When a patient goes to their primary care physician for a physical symptom they should, of course by investigated to see if the symptom is caused by a physical health problem. For example, if you have difficulty swallowing, the physician will first take a full history, then your throat will be examined and further tests/scans etc will be done to discover any pathophysiology . Differential diagnoses could be gastro-oesophageal reflux disease (GORD), stroke, multiple sclerosis and various cancers. But if all of these are ruled out by the time the various tests are finished the most important thing is not to dismiss the patient’s symptom! How many of us with chronic symptoms have had various tests come back as “all clear” and thought—so what next?! I’m still suffering…how do I manage my symptom(s)?!

Female on floor with blanket blowing her nose

Research has shown that 52% of adult referrals to rheumatology, cardiology, gastroenterology, neurology and gynaecology have no known pathology linked to that speciality and are therefore discharged from that speciality without a management plan. This happened to me when I was referred to rheumatology—I received a half-hearted diagnosis of fibromyalgia, was told there might be a leaflet in the waiting room I could pick up on my way out and that was that. No treatment options, no plan, no hope.

It can be very difficult to see how a very physical symptoms can have any psychological component but the mind is an incredibly powerful organ. It controls everything that happens in your body. Day-in-day-out, unconsciously, your mind controls digestion, metabolism, your heart rate and respiration. You don’t consciously think “breath-in…breath-out…” but your body just does it. However, you can choose to slow down or speed up your breathing, take a deep breath or hold your breath if you want to. It’s also been shown that being aware of your heart beat can be effective during times of anxiety when you need to calm yourself down, you can consciously slow it down.

If you want to manage physical symptoms, a helpful exercise can be to think about where you feel emotions. For example, most people feel, at least a little workplace stress—where do you feel this? Do your shoulders feel tense? Does your chest feel heavy? Do you feel a knot in your abdomen? Noticing how your emotions impact your body is an important start on the road to getting your mind and body re-connected.

Another helpful processes is to think about when you first started noticing your physical symptoms. For example, did you experience a bereavement, a period of work stress, bullying, car accident or other trauma? Once identified, considering how you managed this event is key—do you think you’ve fully processed it? Don’t compare yourself to others, everyone deals with life’s events differently. Do you think there’s a pattern to how you deal with things? Are you a stiff-upper-lip type? Or do you busy yourself with helping others? Perhaps some things feel too painful to process? Noticing these patterns and considering what impact this could be having is important. If we don’t process stressful events, the stress needs to go somewhere; the tissues in your body will hold onto it until your consciously choose to release it.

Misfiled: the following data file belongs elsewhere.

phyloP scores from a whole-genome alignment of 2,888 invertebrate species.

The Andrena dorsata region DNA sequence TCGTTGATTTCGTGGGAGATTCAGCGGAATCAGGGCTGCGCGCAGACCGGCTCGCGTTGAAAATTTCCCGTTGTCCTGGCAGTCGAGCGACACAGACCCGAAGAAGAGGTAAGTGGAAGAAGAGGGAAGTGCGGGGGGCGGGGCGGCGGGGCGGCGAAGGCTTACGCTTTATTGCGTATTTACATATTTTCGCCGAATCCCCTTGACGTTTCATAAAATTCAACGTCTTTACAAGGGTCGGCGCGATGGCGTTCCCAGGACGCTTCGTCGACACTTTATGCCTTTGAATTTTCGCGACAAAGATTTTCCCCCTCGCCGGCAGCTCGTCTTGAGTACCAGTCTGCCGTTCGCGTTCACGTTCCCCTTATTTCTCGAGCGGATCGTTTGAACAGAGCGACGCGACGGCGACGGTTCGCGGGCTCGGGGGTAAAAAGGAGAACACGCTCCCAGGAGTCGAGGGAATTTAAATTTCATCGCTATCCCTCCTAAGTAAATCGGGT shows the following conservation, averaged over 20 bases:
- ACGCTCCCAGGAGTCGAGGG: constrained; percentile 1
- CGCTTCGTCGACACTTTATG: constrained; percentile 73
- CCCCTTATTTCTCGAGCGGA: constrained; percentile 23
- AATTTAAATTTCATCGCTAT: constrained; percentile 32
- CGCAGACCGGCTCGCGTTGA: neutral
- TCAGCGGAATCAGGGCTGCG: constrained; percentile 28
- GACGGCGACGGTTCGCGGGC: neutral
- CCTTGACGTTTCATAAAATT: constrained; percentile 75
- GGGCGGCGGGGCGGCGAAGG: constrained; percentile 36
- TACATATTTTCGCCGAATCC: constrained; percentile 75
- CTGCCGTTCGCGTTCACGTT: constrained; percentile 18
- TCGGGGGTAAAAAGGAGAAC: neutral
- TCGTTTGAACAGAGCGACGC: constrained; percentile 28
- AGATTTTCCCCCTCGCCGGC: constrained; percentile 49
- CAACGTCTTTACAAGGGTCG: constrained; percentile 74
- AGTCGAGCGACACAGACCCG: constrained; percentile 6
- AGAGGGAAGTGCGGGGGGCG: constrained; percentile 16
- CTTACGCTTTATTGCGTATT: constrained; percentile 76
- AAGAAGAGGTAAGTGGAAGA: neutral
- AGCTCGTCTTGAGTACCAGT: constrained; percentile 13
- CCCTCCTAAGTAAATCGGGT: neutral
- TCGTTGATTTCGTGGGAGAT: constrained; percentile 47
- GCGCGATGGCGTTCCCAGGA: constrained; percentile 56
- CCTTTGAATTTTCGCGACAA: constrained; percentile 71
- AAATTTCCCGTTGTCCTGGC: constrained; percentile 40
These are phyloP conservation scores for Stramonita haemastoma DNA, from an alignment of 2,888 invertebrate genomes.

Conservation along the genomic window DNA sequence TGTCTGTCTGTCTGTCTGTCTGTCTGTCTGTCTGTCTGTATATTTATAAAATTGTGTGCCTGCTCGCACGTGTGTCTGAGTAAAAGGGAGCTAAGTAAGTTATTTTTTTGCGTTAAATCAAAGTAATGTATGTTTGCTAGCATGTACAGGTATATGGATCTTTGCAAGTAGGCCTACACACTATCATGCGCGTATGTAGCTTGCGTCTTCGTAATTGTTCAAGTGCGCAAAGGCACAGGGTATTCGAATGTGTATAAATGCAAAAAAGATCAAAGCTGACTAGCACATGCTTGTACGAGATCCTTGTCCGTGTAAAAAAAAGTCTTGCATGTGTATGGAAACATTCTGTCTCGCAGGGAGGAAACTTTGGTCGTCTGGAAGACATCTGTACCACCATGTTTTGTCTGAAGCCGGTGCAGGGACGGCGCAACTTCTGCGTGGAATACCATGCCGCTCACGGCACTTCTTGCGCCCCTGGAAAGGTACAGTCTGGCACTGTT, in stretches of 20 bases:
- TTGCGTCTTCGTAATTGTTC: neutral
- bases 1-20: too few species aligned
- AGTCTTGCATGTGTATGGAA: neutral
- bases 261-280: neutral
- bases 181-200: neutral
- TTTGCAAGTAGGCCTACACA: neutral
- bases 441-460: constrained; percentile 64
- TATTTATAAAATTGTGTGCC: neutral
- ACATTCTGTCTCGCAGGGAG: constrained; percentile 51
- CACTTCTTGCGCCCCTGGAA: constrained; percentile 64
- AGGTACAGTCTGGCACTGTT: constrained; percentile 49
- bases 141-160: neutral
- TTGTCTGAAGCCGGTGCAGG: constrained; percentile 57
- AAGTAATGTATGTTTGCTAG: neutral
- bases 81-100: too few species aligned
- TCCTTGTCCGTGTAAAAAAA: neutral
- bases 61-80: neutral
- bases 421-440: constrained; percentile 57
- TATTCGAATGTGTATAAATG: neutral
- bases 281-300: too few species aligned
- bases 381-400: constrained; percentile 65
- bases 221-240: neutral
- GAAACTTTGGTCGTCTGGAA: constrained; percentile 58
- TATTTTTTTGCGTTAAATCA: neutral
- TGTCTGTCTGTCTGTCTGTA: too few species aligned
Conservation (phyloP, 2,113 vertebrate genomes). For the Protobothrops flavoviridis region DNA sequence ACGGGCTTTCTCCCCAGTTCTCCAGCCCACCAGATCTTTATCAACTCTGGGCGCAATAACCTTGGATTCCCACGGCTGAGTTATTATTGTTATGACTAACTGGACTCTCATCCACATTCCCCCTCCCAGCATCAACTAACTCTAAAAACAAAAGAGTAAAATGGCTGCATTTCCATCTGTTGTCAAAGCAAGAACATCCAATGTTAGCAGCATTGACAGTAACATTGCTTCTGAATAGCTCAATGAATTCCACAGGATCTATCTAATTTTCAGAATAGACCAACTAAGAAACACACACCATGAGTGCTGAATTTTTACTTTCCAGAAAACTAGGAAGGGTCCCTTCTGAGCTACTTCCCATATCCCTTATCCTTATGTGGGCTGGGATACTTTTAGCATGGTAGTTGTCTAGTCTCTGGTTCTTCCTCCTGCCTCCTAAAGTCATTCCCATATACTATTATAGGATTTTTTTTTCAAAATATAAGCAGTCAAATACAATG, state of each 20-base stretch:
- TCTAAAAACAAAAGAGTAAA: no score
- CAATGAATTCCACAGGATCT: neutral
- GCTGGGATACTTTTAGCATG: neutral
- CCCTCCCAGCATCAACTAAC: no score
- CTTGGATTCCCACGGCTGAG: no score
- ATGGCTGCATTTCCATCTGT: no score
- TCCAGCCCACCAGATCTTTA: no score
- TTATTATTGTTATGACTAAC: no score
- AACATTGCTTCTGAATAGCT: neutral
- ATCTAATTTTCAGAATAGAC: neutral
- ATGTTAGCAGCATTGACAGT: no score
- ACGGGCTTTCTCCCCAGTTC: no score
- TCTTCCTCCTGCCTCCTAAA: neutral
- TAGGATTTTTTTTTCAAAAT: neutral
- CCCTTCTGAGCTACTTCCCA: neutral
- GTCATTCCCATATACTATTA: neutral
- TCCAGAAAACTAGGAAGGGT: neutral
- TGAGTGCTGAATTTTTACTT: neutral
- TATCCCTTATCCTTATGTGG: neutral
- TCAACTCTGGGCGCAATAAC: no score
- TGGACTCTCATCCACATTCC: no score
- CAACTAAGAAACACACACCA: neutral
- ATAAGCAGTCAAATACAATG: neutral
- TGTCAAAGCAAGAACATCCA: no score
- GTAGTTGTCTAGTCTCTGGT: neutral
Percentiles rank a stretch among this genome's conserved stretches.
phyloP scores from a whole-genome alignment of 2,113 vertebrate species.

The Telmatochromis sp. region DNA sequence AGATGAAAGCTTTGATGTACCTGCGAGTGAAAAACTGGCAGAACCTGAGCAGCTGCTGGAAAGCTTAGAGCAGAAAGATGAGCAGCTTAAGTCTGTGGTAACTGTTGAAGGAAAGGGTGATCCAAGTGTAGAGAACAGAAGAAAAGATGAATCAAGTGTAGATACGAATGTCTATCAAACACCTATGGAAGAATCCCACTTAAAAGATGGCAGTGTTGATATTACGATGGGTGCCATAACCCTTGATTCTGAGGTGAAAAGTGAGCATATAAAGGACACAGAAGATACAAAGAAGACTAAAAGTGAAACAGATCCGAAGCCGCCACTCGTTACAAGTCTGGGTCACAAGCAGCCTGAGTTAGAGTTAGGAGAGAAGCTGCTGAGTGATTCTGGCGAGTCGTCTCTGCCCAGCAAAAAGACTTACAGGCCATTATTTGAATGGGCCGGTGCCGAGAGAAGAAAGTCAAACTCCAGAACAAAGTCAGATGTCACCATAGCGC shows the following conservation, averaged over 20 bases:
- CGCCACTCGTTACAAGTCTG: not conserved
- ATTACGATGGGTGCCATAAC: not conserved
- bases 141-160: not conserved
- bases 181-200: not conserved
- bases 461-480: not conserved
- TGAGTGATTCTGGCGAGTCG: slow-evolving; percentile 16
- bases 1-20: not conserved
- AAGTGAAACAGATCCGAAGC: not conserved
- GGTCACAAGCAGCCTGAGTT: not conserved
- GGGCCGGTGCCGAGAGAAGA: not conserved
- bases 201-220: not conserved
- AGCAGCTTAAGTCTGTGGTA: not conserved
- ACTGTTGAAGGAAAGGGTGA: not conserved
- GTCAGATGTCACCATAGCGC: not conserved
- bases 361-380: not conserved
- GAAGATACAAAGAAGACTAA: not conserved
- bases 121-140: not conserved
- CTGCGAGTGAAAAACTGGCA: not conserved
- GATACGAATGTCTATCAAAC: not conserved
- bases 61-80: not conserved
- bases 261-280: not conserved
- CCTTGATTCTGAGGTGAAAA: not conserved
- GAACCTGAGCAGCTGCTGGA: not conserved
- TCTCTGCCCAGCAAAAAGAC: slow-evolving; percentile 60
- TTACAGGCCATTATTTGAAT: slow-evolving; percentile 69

Male on side of bed with head in hand

Not processing events fully can lead to shame and guilt. Holding onto these feelings becomes a negative cycle that can impact every area of life.

You may feel that your physical symptoms come and go randomly with no connection to anything and despite trying to find triggers. The body is amazing at holding onto stress and releasing it at a later date. For other people the body provides an early warning signal that your under stress. Counselling can help you become more aware of your emotions and how you process them. It can also help you becomes more in tune with your body, which, in turn, will improve your physical health.

If you’re not yet convinced that the brain-body connection is important, take a look at this study (Suzanne C. Segerstrom, Ph.D., et al.), it shows that law students who were confident had more and better functioning immune cells than worried students. This systemic review and meta-analysis (Alan Rozanski, MD, et al.) also showed that optimism was associated with lower risk of cardiovascular events.

During these difficult times, people are struggling with all sorts of unusual experiences and are dealing with untold pressures, don’t downplay how hard you’re finding it! It’s been shown that talking is one of the most important things we can do, whether this is to a trusted friend or to a professional counsellor, making the first step will be the hardest but it will benefit every aspect of your life.